A watermelon without seeds: A case study in rhetorical rationality

Yair Neuman, Yotam Lurie, Michele Rosenthal

Research output: Contribution to journalArticlepeer-review

13 Scopus citations


In this article, we discuss the meaning of rationality in rhetoric through an examination of fundamentalist rhetoric. Liberal critics of fundamentalism far too often dismiss their opponents and their speech as 'irrational'. In our interpretation, fundamentalist rhetoric is neither irrational nor is it simply an example of an alternative discursive community which is contextually bound to its own form of rationality. Rather fundamentalist rhetoric proceeds along the lines of practical reason. Through the examination of a missionary speech given by a popular fundamentalist Israeli preacher, we illustrate rhetorical rationality at work.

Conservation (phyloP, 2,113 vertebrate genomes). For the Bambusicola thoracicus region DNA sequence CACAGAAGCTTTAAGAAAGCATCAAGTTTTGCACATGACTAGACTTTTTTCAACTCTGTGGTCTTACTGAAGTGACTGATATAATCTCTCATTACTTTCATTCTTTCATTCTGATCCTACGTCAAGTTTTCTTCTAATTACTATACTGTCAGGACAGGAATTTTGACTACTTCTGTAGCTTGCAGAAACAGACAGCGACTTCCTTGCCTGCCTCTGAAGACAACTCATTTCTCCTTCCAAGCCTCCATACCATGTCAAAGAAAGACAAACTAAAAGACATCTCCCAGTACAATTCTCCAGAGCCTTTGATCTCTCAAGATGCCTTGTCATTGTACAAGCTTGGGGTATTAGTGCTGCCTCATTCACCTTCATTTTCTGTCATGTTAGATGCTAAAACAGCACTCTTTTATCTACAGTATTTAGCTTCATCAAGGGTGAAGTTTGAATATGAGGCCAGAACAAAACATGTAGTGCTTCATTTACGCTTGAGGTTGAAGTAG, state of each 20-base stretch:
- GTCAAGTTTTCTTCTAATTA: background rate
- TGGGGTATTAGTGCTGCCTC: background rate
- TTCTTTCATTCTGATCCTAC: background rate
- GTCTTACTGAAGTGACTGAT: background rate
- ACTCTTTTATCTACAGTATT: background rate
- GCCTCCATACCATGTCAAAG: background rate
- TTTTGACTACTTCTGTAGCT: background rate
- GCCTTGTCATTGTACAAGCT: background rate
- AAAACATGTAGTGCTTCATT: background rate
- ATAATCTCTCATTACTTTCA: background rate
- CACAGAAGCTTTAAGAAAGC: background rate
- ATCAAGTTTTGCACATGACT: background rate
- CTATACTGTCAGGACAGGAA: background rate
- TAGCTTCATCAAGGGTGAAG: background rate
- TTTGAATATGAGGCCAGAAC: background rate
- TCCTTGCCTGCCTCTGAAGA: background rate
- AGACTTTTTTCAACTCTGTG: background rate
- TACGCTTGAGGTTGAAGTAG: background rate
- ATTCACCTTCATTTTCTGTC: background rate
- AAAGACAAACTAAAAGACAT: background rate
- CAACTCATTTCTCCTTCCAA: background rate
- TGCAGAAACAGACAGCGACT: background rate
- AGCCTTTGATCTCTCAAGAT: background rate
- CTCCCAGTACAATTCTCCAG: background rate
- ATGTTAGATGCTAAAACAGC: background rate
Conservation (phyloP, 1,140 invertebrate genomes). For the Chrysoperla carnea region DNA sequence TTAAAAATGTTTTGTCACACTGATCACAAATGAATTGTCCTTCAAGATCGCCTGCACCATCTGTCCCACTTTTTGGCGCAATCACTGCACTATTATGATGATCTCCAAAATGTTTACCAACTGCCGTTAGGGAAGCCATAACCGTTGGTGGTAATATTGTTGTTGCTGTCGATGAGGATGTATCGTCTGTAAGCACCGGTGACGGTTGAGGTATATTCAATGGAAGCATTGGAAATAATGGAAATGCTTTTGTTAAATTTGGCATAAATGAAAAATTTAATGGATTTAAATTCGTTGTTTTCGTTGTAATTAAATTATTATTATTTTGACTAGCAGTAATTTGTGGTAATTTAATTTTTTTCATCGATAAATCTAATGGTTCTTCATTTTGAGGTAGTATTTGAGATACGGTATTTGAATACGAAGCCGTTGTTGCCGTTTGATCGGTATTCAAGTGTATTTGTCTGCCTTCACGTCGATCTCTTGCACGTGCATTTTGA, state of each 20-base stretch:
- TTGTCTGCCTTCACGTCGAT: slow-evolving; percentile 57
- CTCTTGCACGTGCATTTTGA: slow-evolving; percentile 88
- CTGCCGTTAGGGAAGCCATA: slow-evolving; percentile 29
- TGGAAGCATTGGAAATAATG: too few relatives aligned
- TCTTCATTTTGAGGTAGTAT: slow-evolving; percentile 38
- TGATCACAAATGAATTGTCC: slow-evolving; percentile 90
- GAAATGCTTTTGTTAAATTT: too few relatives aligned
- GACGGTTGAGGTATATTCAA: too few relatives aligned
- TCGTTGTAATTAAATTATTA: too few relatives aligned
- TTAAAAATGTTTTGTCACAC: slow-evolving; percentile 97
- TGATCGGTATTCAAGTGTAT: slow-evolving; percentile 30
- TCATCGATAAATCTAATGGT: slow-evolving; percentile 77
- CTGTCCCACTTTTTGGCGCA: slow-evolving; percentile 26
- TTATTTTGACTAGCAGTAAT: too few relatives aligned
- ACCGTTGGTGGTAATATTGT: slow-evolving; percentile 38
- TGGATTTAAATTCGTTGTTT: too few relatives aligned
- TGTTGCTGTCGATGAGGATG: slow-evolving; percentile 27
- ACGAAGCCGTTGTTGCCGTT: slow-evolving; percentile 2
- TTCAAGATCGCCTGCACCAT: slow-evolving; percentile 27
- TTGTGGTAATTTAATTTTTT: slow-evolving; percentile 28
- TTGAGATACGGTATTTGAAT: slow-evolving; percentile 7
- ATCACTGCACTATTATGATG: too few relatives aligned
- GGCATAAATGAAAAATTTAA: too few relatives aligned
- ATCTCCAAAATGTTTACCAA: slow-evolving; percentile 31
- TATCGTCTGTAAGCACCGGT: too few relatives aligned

Original languageEnglish
Pages (from-to)543-565
Number of pages23
Issue number4
StatePublished - 1 Jan 2001


  • Culture
  • Fundamentalism
  • Missionary speeches
  • Preaching
  • Rationality
  • Rhetoric

ASJC Scopus subject areas

  • Language and Linguistics
  • Linguistics and Language
  • Literature and Literary Theory


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